As you build your Page Authority, your Domain Authority will also typically increase.
How Many Links Do I Need to Increase Domain Authority?
There is no definite answer to this question as both Ahrefs and Moz use more than just the number of linking domains to calculate their website authority rankings.
In this post, Ahrefs provides a useful table that shows how many linking domains the average website has at each DR level. You can use this to guide your efforts as you try to increase your domain authority.
This table highlights the challenge of continuing to increase your domain rating as you reach the upper limits.
Example of improving DR score
The average website with a DR of between 6 and 10 has 30 referring domains, while the average domain with a DR of between 11 and 15 has 44 referring domains. This suggests you need to attract links from around 14 more domains to move into the next bracket.
But the average site with a DR of between 41 and 45 has 263 linking domains compared to sites with a DR of between 46 and 50 which have 352 linking domains—an increase of 89.
At the top end of the scale, the difference in referring domains between a site with a DR of 91 to 95 and one with a DR of 96 to 100 is over 8 million.
Why is it Important to Increase Your Domain Authority?
We mentioned in the introduction that domain authority isn’t a ranking factor. If this is the case, why should you bother trying to increase your score?
The answer is that increasing domain metrics are typically a sign that you are building your website right.
Domain Authority is mainly influenced by the links that point to your site. If people are linking to you, it typically means that they like your content and find it useful.
Also, Ahrefs found that there is a correlation between having a high DR and ranking highly. Sites with high domain metrics dominate many competitive, profitable search terms.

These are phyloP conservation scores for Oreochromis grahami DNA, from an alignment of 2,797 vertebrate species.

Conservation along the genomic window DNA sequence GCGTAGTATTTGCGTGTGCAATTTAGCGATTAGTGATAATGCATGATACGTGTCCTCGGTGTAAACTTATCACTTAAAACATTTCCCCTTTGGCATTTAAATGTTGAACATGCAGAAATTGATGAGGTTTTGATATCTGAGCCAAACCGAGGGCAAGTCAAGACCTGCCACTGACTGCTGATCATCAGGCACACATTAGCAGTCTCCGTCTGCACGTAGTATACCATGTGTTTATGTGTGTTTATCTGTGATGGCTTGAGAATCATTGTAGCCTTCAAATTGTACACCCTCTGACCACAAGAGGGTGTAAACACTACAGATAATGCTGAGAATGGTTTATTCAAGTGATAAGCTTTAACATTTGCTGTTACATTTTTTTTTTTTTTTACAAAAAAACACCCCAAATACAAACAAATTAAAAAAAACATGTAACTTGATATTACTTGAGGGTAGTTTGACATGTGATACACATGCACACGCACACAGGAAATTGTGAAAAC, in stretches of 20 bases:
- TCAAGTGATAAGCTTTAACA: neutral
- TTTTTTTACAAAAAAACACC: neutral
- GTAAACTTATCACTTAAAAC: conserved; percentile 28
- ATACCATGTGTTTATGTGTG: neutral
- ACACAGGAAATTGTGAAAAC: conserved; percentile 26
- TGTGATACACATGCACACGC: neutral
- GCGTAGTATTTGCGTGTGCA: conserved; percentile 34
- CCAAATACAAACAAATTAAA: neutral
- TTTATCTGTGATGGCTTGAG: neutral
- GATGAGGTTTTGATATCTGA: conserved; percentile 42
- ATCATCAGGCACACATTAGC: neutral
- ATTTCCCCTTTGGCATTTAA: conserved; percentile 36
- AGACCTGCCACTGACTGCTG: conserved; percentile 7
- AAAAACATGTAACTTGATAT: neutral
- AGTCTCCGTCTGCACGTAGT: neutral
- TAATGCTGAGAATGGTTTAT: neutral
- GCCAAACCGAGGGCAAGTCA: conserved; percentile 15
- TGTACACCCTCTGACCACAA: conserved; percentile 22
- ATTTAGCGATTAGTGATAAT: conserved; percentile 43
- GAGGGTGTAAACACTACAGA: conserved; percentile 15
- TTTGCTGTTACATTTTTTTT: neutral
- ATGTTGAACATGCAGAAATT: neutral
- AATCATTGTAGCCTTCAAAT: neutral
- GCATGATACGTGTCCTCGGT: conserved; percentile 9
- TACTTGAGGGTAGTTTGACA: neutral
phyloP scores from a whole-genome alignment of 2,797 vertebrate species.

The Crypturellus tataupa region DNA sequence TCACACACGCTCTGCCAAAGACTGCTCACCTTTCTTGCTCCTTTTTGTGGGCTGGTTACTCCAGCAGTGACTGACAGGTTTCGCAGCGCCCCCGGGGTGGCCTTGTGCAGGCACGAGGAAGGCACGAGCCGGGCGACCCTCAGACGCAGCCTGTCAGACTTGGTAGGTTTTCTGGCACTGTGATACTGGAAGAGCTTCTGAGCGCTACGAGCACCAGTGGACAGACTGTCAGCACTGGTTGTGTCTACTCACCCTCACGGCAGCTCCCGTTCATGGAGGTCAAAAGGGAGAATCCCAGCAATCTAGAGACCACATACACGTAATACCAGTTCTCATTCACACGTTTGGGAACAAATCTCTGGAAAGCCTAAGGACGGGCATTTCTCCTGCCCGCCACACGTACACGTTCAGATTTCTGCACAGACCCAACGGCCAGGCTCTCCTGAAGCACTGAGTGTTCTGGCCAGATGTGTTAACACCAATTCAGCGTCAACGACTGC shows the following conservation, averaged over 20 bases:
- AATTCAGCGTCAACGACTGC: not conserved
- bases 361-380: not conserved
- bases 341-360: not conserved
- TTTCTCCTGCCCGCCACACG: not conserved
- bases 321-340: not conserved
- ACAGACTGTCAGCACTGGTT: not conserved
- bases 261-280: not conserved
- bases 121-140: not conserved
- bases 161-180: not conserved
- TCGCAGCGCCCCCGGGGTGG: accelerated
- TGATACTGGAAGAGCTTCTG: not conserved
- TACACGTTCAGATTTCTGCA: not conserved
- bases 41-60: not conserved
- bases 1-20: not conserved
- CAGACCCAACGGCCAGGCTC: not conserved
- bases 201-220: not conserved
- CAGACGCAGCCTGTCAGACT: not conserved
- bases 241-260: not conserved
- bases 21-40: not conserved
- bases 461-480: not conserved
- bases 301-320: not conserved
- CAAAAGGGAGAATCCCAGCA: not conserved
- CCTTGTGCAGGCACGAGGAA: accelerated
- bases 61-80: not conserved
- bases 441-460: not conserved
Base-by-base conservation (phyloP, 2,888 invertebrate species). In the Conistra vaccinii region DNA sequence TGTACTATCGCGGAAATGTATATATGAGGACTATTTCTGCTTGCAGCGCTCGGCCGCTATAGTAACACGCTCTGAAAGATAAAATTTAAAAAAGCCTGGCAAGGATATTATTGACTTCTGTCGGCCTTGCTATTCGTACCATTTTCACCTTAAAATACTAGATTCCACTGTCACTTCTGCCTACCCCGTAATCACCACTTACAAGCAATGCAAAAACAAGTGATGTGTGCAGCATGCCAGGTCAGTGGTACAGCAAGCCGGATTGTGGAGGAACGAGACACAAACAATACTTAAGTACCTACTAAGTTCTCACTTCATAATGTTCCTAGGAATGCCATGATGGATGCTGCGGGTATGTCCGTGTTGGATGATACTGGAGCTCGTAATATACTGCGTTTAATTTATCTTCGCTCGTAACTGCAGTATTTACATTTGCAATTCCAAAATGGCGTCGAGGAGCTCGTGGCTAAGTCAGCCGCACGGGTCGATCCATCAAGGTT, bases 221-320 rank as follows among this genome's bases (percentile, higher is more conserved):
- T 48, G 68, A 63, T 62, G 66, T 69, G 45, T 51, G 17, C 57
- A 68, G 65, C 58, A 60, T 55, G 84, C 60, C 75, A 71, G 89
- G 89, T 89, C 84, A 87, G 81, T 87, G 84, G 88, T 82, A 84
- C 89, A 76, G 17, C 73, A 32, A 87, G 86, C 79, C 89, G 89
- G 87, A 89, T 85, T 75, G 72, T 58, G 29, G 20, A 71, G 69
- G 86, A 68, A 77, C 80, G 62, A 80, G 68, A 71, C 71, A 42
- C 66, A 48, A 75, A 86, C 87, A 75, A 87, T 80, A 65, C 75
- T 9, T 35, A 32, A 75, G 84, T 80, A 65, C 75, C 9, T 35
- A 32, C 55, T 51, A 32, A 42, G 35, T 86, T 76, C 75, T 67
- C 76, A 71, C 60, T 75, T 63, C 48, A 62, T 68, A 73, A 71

Increasing your site’s DR to the level of your top competitors doesn’t mean you’ll rank for the terms you want to rank for. But when done in a way that complies with Google guidelines, it certainly won’t hurt.
This brings us to the final point of the article: How to increase Domain Authority?
How To Increase My Domain Authority?
Put simply, the way to improve your Domain Authority is to land high authority backlinks from authoritative sites. If you aren’t currently trying to build links, then putting in place a good link building strategy will help.
The following six points go into further detail about the exact strategies you can use to build your DA and DR.
Attract More Links
If your domain metrics are currently low, you should focus on attracting as many dofollow links as possible. While you should avoid links from spammy sites, those from quality low DA domains will still help at this point.
- Create Better Content
Creating content that people want to link to is the first step to better link building.
People typically link to unique content. For example:
- Reports or studies.
- Breaking news in which you are a source.
- Unique and interesting opinions.
- Useful tools.
- Interesting long-form content.
- Statistics round ups.
Your content should be world-class: better than anything else out there on the topic. If it isn’t, people will simply link to competing sites.
The ideal scenario is that people will find your content naturally and link to it in their articles.
Unfortunately, this often doesn’t happen. Especially if you don’t have much traffic in the first place. In this case, you may have to promote your content via outreach.
- Outreach to Other Websites
Once you have created great, linkable content, it’s time to reach out to others in your niche. Contact other websites and tell them about your site and content.
You can find websites to contact using Ahrefs. Put your website or another in your niche into the “site explorer” and then click on “competing domains.”
This will bring up a list of similar sites.
It’s then just a case of finding out who runs the website you want to target and sending them a message or email introducing yourself and asking them to link to your content.
Remember that you aren’t the only site performing this kind of outreach. Many webmasters are inundated with outreach requests. You can try to make your message stand out by offering something in return. For example, by saying you’ll share one of their posts on your email list or your social following.
Check out the video below to see the blogger outreach strategy we used to generate over 30 free links in a month for one of our clients. We did this without paying for a single link.
- Unlinked Mentions
This is a link building strategy whereby you spot when someone has mentioned your website but hasn’t added a link to your site. You then get in touch with the people running the publication and ask them to link to you.
The owner will often be happy to do so.